Revisiting the dark old days?

2010-01-28 00:00

THE shockwaves that have run through South African cricket’s top table have taken more victims, with the entire selection panel joining Mickey Arthur on the departures list.

In the most spectacular fashion, Cricket South Africa’s chief, Gerald Majola, has taken over the handling of the Proteas.

Majola will head an interim selection panel as the team heads to India on Saturday, with Corrie van Zyl in temporary charge, and Kepler Wessels in pole position to take over permanently.

It is in keeping with South Africa’s ability to shoot itself squarely in the foot that led to Arthur’s very sudden “resignation”.

Call it what you want, but few coaches in modern sport would leave a talented team, filled with promise, for no good reason.

Arthur and Majola both cited “a difference in opinion” as the main reason for his departure, but you may as well call it what it is.

What seems almost certain is that Arthur could not agree with the “guidelines” he was given with regards to selection within the Proteas’ line-up.

Makhaya Ntini’s decline could not have come at a worse time for all concerned, because when he was at his best he killed two birds with one stone.

It shouldn’t be this way.

It is a source of great embarrassment — and a severe handicap — that Graeme Smith’s side still needs political tampering before it is deemed fit to take the field.

Arthur has taken the can for the lack of progress made by CSA’s much-vaunted development programmes.

Aside from Lonwabo Tsotsobe, who is as promising as he is injury prone, there are simply no black players who have come through the system to give Arthur a viable alternative.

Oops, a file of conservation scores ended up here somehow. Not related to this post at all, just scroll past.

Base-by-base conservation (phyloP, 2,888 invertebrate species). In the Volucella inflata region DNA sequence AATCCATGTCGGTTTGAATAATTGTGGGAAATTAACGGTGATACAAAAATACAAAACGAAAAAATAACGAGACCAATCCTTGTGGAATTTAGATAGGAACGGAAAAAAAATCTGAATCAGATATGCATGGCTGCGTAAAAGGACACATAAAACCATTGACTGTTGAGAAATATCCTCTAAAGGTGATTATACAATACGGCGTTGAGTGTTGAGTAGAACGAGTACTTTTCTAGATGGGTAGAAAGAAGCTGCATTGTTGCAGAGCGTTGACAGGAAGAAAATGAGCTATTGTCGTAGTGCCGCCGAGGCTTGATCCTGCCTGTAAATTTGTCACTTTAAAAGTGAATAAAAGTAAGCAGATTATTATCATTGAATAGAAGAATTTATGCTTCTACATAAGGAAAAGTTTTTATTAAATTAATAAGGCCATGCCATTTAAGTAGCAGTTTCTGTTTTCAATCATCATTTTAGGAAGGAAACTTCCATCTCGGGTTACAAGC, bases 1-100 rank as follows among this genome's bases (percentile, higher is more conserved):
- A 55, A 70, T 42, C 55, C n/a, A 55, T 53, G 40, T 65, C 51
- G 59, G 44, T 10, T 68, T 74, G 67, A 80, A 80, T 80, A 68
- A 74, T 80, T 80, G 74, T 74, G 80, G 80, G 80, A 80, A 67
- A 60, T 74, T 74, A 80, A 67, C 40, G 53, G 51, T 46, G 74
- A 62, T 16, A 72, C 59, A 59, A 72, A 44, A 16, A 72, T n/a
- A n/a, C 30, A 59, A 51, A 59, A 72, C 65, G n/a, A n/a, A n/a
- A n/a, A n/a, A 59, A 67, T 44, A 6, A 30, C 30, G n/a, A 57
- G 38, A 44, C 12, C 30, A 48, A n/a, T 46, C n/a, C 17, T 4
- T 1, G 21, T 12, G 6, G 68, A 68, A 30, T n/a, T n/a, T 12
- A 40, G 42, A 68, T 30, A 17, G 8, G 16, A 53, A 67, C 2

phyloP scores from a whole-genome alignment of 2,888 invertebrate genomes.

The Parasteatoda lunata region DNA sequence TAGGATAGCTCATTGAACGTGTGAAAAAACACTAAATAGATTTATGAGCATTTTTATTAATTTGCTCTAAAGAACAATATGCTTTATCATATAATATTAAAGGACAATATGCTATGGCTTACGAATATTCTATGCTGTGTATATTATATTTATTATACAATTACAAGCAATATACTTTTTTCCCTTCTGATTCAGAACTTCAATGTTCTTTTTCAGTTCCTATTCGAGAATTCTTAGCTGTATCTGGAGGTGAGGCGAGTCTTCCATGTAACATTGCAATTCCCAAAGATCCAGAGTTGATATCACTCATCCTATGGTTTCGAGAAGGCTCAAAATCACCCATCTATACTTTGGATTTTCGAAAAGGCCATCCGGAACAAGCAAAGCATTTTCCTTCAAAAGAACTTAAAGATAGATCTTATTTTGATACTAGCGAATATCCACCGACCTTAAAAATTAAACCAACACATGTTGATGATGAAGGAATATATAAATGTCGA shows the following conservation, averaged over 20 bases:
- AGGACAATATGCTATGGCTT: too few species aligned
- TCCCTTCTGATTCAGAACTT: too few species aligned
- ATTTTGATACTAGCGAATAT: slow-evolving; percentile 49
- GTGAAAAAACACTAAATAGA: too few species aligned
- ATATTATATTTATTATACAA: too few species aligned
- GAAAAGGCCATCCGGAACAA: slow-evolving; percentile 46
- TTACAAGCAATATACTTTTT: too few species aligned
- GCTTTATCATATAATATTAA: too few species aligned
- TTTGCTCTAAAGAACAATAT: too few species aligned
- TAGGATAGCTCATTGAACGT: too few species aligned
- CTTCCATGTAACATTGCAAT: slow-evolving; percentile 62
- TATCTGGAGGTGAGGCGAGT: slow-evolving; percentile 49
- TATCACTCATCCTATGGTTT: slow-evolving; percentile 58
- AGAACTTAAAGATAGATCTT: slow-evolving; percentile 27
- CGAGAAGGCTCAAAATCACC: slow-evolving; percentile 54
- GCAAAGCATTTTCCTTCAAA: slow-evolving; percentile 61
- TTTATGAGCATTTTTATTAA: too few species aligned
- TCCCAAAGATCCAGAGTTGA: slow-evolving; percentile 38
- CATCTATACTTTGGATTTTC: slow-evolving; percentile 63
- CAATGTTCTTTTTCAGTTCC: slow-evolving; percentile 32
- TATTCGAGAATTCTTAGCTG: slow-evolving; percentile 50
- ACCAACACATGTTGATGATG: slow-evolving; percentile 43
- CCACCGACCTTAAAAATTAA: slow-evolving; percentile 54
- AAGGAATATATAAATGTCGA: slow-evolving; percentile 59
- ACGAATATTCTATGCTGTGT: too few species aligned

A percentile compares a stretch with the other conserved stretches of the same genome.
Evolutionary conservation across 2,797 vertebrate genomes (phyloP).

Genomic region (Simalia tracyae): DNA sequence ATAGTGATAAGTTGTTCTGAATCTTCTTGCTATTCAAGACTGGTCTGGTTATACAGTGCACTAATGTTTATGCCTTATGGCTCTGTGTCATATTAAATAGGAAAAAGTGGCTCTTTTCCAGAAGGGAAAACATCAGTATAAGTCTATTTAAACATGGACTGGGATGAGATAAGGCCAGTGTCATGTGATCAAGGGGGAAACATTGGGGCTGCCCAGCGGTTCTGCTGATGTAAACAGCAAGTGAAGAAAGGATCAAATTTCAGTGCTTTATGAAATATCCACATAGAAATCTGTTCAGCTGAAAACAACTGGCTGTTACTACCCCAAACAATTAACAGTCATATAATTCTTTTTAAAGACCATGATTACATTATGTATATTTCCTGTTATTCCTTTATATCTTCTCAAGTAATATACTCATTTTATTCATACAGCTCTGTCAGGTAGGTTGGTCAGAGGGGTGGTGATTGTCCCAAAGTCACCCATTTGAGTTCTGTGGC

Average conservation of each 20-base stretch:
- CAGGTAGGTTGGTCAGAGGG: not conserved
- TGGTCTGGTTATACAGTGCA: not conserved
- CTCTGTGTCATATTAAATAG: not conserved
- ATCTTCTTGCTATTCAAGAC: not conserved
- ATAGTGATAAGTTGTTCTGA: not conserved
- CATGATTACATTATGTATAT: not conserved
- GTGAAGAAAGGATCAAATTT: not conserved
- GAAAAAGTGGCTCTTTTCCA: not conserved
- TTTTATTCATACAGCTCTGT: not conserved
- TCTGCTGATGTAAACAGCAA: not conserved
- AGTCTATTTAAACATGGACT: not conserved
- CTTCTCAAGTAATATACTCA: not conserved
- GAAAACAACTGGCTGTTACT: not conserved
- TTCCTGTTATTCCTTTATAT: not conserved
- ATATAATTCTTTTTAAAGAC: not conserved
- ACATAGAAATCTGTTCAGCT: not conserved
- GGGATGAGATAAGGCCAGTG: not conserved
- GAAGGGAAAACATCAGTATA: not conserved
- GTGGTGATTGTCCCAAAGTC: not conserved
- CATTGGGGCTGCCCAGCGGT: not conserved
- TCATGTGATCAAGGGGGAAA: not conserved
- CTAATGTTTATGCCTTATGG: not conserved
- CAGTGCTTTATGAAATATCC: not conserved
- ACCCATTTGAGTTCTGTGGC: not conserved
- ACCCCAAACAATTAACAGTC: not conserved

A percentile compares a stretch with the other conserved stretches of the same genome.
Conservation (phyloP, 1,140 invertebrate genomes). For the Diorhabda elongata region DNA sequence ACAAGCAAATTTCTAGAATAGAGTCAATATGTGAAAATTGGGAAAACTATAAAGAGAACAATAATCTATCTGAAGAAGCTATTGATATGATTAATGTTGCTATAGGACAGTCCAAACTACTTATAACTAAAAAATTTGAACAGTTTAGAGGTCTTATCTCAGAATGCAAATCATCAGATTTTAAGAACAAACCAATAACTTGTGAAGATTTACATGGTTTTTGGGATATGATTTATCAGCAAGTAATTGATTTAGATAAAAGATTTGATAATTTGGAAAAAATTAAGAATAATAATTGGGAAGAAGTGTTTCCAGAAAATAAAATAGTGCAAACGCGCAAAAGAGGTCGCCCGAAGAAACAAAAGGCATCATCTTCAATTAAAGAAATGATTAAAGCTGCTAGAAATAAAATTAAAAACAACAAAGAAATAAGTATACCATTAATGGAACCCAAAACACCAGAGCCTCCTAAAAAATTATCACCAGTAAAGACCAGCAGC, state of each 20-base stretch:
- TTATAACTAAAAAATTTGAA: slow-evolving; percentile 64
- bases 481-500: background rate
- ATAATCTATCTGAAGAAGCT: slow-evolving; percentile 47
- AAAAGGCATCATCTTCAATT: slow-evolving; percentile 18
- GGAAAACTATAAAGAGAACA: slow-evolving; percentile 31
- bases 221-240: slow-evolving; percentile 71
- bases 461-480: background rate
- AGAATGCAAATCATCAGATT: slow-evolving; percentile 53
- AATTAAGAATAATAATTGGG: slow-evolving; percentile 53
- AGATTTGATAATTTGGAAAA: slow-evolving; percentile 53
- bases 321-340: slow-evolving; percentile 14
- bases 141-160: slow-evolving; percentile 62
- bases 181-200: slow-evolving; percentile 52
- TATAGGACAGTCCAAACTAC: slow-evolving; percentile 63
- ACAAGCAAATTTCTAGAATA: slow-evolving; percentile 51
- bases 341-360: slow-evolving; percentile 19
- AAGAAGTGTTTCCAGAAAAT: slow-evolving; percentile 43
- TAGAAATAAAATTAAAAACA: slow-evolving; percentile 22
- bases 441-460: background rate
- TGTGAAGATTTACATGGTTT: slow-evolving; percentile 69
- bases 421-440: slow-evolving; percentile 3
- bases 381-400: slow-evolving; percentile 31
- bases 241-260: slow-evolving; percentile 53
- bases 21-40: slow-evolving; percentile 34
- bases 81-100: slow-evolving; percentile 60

It is surely down to lower levels of domestic cricket to operate under such “instructions”, but the powers that be still feel that a national team can be compromised by trying to put out a fully representational side.

There seems to have been a lot that occurred behind closed doors since the dust settled from the England tour.

The so-called “indaba” that included coach, captain, selectors and the board was supposed to map out the future for SA cricket.

Instead, it has blown a big hole in a solid structure, and whoever they employ to pick up the pieces will have an unenviable task.

Wessels would seem to have the mental toughness and the worldly wisdom to deal with the pressure, but how on earth do you try and win whilst trying to appease ill-advised politicians all at once?

South African cricket, for all its efforts to move away from a tumultuous past, is in danger of revisiting the dark old days of interference and ridicule.

Do you remember the Jacques Rudolph and Justin Ontong fiasco?

Cricket, or any other sport, should not be a platform for political pressure.

The time will come when a multi-cultural team picks itself.

But until CSA put as much effort into development structures as they do into unsettling the national side, there will always be a yo-yo in the performances and the general well-being of this country’s best players.

The side that turns out against India will do well to even live with Gary Kirsten’s unit, because they have a lot more to worry about than just doosras and bouncers.

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